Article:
Egypt Uprising: “I Never Thought It Would Start on Facebook”
In “Does Egypt Need Twitter?”, published in The New Yorker website on February 2, 2011, Malcolm Gladwell states that the human voice is a “largely unknown instrument” in today’s society and implies that the Egyptian uprising would have occurred even without the aid of social media.
Even though it’s clear that Twitter and Facebook are not gathering in Tahrir Square or protecting the museums and libraries of Alexandria, it is undeniable that they are an important aid in spreading the message of the Egyptian protesters. Here two Egyptians explain how the human voice has been a well-known and powerful instrument that is still in use—with or without the help of social media.
Speaking under pseudonym, Abdullah Al-Fulan, an Egyptian student on holiday in the United States, expressed his surprise at the origins of the January 25 protests: “I knew we needed a revolution, but I never thought it would start on Facebook. The youth was the engine for this protest and where else can you find young people getting together but on Facebook?”
Egyptian activist Abdelrahman El Hennaway, commenting from Cairo, added, “Facebook was a major factor to reach young people who don’t care about politics and don’t have serious economic problems.”
According to the CIA’s Factbook report from July 2010, only 25% of Egyptians have access to the Internet, and many of those who have it haven’t even been alive for the full length of Mubarak’s thirty-two year rule. It was June 2010 murder of 28-year-old blogger Khaled Saied that sparked the outrage of the formerly apathetic youth.
In January, risking arrest or worse, fans of the Khaled Saied Facebook page and other groups posted the whereabouts of riot police and locations of protests. Mubarak’s complete shutdown of the Internet on January 28 forced the youth to get creative in their efforts to protect and organize people.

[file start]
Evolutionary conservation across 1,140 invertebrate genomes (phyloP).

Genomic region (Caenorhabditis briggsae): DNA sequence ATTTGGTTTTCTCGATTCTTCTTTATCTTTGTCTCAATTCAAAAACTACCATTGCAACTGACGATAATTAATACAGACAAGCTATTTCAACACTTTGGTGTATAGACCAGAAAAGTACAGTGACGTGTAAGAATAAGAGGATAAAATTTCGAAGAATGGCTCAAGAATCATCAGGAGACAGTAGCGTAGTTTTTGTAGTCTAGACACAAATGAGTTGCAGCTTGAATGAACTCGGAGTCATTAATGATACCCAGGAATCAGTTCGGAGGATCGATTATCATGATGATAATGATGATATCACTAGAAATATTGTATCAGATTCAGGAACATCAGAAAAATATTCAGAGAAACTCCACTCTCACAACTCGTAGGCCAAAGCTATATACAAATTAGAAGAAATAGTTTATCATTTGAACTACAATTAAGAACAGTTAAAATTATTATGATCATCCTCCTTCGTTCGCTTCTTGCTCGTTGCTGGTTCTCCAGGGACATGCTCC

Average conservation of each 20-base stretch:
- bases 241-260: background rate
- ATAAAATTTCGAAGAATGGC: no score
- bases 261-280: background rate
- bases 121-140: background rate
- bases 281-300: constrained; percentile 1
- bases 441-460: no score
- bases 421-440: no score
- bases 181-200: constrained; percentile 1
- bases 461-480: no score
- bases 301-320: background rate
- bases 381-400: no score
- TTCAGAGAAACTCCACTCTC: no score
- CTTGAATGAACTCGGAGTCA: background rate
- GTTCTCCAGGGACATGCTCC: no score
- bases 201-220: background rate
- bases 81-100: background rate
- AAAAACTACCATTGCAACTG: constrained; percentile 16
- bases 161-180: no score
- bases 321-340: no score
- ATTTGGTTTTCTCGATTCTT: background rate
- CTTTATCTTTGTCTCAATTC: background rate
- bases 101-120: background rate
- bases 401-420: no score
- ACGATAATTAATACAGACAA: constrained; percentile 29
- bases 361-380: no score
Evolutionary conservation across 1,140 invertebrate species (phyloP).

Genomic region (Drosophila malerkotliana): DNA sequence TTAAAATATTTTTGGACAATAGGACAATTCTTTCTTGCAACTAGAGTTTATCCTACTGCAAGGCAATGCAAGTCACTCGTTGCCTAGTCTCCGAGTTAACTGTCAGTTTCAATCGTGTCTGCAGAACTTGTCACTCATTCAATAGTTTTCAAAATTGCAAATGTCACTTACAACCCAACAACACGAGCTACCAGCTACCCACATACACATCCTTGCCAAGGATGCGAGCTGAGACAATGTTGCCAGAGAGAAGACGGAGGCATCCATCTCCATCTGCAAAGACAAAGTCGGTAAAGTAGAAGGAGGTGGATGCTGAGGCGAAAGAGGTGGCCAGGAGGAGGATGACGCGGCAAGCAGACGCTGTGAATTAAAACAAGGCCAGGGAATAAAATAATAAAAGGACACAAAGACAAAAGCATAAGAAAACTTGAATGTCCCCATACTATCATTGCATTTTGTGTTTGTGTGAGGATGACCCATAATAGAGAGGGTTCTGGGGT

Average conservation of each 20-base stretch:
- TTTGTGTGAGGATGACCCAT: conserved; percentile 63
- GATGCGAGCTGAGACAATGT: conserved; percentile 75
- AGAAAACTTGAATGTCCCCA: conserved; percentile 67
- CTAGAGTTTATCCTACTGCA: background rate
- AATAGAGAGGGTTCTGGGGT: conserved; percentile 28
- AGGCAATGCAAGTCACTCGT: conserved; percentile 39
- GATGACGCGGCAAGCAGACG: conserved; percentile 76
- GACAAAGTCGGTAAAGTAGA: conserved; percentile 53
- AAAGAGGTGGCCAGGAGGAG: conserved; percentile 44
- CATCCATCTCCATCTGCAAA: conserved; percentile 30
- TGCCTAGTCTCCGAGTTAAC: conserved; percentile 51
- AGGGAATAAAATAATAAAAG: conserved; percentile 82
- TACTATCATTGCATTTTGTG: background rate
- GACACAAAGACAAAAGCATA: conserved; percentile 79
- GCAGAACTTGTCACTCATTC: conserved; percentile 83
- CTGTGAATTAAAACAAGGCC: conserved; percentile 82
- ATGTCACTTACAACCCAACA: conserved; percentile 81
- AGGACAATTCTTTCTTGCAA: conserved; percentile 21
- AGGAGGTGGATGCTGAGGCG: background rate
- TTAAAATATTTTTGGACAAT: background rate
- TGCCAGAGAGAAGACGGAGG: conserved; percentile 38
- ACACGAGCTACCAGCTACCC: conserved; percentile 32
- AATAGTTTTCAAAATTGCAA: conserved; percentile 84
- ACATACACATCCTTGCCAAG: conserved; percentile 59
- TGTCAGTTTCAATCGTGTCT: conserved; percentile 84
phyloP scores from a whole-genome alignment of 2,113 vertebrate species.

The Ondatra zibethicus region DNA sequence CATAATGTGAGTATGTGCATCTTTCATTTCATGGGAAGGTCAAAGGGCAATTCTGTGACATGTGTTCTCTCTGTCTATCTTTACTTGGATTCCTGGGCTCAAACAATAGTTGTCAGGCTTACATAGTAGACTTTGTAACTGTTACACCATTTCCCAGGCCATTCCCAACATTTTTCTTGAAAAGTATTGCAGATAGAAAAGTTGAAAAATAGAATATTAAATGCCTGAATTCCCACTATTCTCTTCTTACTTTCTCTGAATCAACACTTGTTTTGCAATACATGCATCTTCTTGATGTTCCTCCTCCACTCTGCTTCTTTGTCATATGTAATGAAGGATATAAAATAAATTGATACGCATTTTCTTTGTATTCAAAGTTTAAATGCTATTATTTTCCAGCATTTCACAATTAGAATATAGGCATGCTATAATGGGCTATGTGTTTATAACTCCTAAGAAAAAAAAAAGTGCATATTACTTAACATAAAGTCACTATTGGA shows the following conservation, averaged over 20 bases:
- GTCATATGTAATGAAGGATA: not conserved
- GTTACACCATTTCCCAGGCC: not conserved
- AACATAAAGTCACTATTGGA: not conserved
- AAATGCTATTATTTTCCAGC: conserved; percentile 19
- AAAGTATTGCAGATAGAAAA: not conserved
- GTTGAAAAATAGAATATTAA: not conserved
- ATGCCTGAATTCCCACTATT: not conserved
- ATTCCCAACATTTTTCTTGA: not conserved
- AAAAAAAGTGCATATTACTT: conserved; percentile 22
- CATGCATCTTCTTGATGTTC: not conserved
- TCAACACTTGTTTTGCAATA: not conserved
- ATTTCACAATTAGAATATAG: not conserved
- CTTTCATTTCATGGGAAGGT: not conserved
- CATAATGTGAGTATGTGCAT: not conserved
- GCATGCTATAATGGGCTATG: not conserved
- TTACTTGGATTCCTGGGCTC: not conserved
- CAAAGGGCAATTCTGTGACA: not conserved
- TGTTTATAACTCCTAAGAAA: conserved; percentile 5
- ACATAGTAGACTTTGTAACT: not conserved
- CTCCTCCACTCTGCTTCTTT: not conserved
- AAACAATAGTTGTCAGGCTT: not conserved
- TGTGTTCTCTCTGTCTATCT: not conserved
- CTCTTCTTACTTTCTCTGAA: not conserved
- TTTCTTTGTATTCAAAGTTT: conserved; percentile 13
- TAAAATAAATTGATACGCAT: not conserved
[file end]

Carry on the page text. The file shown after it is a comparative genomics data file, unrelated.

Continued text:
The use of anonymous proxies and the donation of bandwidth to Egyptian servers from internet users around the globe allowed many to bypass the communication blackout that lasted until January 31. Sites like YouTube and TwitPic were inundated with photos and videos that allowed the Egyptian message to reach those outside of the territory.
As of January 31, “the game had gone out of Facebook,” said Abdelrahman, meaning that Facebook was no longer the primary source of information and instruction. “Picture and video sharing became very important,” he added.
The same day Google joined the social media fray by setting up a Speak to Tweet service in cooperation with Twitter. Those with access to telephone communication in Egypt could call a Google Voice number and leave a voicemail, which would immediately be posted as an audio file on the Speak to Tweet Twitter page. Volunteers dedicated hours to transcribing and translating the voicemails for international followers.
“I had no idea how to use it,” Abdelrahman admitted. “Didn’t meet anyone who did.” However, almost 3 thousand spoken tweets were posted, and this alternative method of tweeting eventually turned into a forum for longer-form expression. Speak to Tweet’s voice recordings were not confined to Twitter’s 140-character limit.
Still, this tool deployed by Google was only an extra aid to those thousands of protesting voices. Abdullah and Abdelrahman agreed that the greatest influence on the protests was the human voice. Thousands of people, formerly silenced by poverty, poor educational opportunities, and corruption, were not stopped by the lack of Internet or mobile communication; they still gathered in the streets of Cairo, Alexandria, Suez, and other Egyptian cities.
“Protesting was here long before phones or Internet were invented, so I don’t know what they [the Mubarak regime] were thinking when they blocked the Internet,” said Abdullah.
On one hand Abdelrahman and Abdullah testimonies seem to agree with Gladwell’s statements: This is not a Twitter or Facebook revolution, and it is unfair to the Egyptian people to say that it is. Facebook and Twitter are not sleeping in the streets of Suez.
On the other hand, Abdelrahman and Abdullah seem to contradict Gladwell. According to them, the human voice is a well-known instrument in Egyptian society–not the “largely unknown instrument” Gladwell claims it to be. They add, whether they use social media to help them speak or not, now they have a voice.